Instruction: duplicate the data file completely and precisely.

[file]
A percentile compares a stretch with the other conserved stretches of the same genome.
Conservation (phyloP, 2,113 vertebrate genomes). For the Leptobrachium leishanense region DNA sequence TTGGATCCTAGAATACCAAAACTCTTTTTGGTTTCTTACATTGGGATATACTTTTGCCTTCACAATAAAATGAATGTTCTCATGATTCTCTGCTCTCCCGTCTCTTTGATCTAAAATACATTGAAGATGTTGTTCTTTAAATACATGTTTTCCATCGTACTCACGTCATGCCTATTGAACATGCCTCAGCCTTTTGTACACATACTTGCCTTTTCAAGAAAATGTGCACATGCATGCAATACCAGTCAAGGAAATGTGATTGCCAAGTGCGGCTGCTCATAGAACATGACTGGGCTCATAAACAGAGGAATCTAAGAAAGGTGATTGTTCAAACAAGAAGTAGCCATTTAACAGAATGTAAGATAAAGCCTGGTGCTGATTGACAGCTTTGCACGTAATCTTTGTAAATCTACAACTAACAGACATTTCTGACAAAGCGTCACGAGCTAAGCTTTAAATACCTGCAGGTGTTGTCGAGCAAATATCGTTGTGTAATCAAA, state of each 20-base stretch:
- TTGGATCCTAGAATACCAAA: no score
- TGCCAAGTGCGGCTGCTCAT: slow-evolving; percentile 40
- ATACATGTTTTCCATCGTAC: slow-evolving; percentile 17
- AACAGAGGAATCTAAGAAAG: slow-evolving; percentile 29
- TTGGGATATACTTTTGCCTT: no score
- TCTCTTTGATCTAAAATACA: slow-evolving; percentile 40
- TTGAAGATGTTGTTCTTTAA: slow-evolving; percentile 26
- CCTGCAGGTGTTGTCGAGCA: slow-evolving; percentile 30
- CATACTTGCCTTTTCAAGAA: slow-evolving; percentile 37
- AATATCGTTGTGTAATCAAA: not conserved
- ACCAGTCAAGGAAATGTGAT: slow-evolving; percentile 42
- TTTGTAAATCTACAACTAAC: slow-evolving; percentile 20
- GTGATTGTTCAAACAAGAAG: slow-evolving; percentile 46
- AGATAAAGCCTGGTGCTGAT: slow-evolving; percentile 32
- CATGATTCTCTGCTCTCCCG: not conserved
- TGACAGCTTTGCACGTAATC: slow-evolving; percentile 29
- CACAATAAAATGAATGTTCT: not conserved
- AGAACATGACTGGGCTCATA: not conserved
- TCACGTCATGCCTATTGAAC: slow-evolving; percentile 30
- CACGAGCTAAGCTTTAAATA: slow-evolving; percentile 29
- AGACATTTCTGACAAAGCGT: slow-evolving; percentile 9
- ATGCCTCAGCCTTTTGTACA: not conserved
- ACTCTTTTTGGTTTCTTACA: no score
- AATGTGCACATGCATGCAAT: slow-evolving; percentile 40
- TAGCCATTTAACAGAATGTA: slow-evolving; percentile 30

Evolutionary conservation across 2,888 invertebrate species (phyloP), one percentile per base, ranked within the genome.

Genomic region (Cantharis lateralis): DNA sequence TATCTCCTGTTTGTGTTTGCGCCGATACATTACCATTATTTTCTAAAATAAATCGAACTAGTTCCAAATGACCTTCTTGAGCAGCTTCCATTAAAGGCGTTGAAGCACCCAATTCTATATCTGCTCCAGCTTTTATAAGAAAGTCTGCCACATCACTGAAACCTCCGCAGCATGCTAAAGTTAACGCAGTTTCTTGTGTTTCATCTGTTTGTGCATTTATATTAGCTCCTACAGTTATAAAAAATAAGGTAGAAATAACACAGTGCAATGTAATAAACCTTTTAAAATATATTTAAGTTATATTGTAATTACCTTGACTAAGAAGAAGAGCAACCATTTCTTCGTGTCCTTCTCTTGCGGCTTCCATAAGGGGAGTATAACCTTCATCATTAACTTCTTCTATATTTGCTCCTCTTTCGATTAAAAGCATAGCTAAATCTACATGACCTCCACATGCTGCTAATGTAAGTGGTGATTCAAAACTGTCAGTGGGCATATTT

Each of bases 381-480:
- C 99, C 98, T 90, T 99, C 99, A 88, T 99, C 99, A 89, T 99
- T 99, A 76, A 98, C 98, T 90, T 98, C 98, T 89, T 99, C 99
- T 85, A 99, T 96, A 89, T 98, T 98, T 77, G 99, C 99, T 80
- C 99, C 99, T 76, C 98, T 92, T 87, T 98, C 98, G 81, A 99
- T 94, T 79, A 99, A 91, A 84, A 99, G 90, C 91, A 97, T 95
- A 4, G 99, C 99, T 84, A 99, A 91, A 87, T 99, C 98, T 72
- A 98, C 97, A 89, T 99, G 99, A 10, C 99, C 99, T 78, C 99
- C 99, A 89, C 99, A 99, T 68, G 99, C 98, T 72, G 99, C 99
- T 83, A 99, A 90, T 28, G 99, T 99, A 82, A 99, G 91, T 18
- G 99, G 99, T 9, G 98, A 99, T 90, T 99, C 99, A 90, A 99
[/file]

A percentile compares a stretch with the other conserved stretches of the same genome.
Conservation (phyloP, 2,113 vertebrate genomes). For the Leptobrachium leishanense region DNA sequence TTGGATCCTAGAATACCAAAACTCTTTTTGGTTTCTTACATTGGGATATACTTTTGCCTTCACAATAAAATGAATGTTCTCATGATTCTCTGCTCTCCCGTCTCTTTGATCTAAAATACATTGAAGATGTTGTTCTTTAAATACATGTTTTCCATCGTACTCACGTCATGCCTATTGAACATGCCTCAGCCTTTTGTACACATACTTGCCTTTTCAAGAAAATGTGCACATGCATGCAATACCAGTCAAGGAAATGTGATTGCCAAGTGCGGCTGCTCATAGAACATGACTGGGCTCATAAACAGAGGAATCTAAGAAAGGTGATTGTTCAAACAAGAAGTAGCCATTTAACAGAATGTAAGATAAAGCCTGGTGCTGATTGACAGCTTTGCACGTAATCTTTGTAAATCTACAACTAACAGACATTTCTGACAAAGCGTCACGAGCTAAGCTTTAAATACCTGCAGGTGTTGTCGAGCAAATATCGTTGTGTAATCAAA, state of each 20-base stretch:
- TTGGATCCTAGAATACCAAA: no score
- TGCCAAGTGCGGCTGCTCAT: slow-evolving; percentile 40
- ATACATGTTTTCCATCGTAC: slow-evolving; percentile 17
- AACAGAGGAATCTAAGAAAG: slow-evolving; percentile 29
- TTGGGATATACTTTTGCCTT: no score
- TCTCTTTGATCTAAAATACA: slow-evolving; percentile 40
- TTGAAGATGTTGTTCTTTAA: slow-evolving; percentile 26
- CCTGCAGGTGTTGTCGAGCA: slow-evolving; percentile 30
- CATACTTGCCTTTTCAAGAA: slow-evolving; percentile 37
- AATATCGTTGTGTAATCAAA: not conserved
- ACCAGTCAAGGAAATGTGAT: slow-evolving; percentile 42
- TTTGTAAATCTACAACTAAC: slow-evolving; percentile 20
- GTGATTGTTCAAACAAGAAG: slow-evolving; percentile 46
- AGATAAAGCCTGGTGCTGAT: slow-evolving; percentile 32
- CATGATTCTCTGCTCTCCCG: not conserved
- TGACAGCTTTGCACGTAATC: slow-evolving; percentile 29
- CACAATAAAATGAATGTTCT: not conserved
- AGAACATGACTGGGCTCATA: not conserved
- TCACGTCATGCCTATTGAAC: slow-evolving; percentile 30
- CACGAGCTAAGCTTTAAATA: slow-evolving; percentile 29
- AGACATTTCTGACAAAGCGT: slow-evolving; percentile 9
- ATGCCTCAGCCTTTTGTACA: not conserved
- ACTCTTTTTGGTTTCTTACA: no score
- AATGTGCACATGCATGCAAT: slow-evolving; percentile 40
- TAGCCATTTAACAGAATGTA: slow-evolving; percentile 30

Evolutionary conservation across 2,888 invertebrate species (phyloP), one percentile per base, ranked within the genome.

Genomic region (Cantharis lateralis): DNA sequence TATCTCCTGTTTGTGTTTGCGCCGATACATTACCATTATTTTCTAAAATAAATCGAACTAGTTCCAAATGACCTTCTTGAGCAGCTTCCATTAAAGGCGTTGAAGCACCCAATTCTATATCTGCTCCAGCTTTTATAAGAAAGTCTGCCACATCACTGAAACCTCCGCAGCATGCTAAAGTTAACGCAGTTTCTTGTGTTTCATCTGTTTGTGCATTTATATTAGCTCCTACAGTTATAAAAAATAAGGTAGAAATAACACAGTGCAATGTAATAAACCTTTTAAAATATATTTAAGTTATATTGTAATTACCTTGACTAAGAAGAAGAGCAACCATTTCTTCGTGTCCTTCTCTTGCGGCTTCCATAAGGGGAGTATAACCTTCATCATTAACTTCTTCTATATTTGCTCCTCTTTCGATTAAAAGCATAGCTAAATCTACATGACCTCCACATGCTGCTAATGTAAGTGGTGATTCAAAACTGTCAGTGGGCATATTT

Each of bases 381-480:
- C 99, C 98, T 90, T 99, C 99, A 88, T 99, C 99, A 89, T 99
- T 99, A 76, A 98, C 98, T 90, T 98, C 98, T 89, T 99, C 99
- T 85, A 99, T 96, A 89, T 98, T 98, T 77, G 99, C 99, T 80
- C 99, C 99, T 76, C 98, T 92, T 87, T 98, C 98, G 81, A 99
- T 94, T 79, A 99, A 91, A 84, A 99, G 90, C 91, A 97, T 95
- A 4, G 99, C 99, T 84, A 99, A 91, A 87, T 99, C 98, T 72
- A 98, C 97, A 89, T 99, G 99, A 10, C 99, C 99, T 78, C 99
- C 99, A 89, C 99, A 99, T 68, G 99, C 98, T 72, G 99, C 99
- T 83, A 99, A 90, T 28, G 99, T 99, A 82, A 99, G 91, T 18
- G 99, G 99, T 9, G 98, A 99, T 90, T 99, C 99, A 90, A 99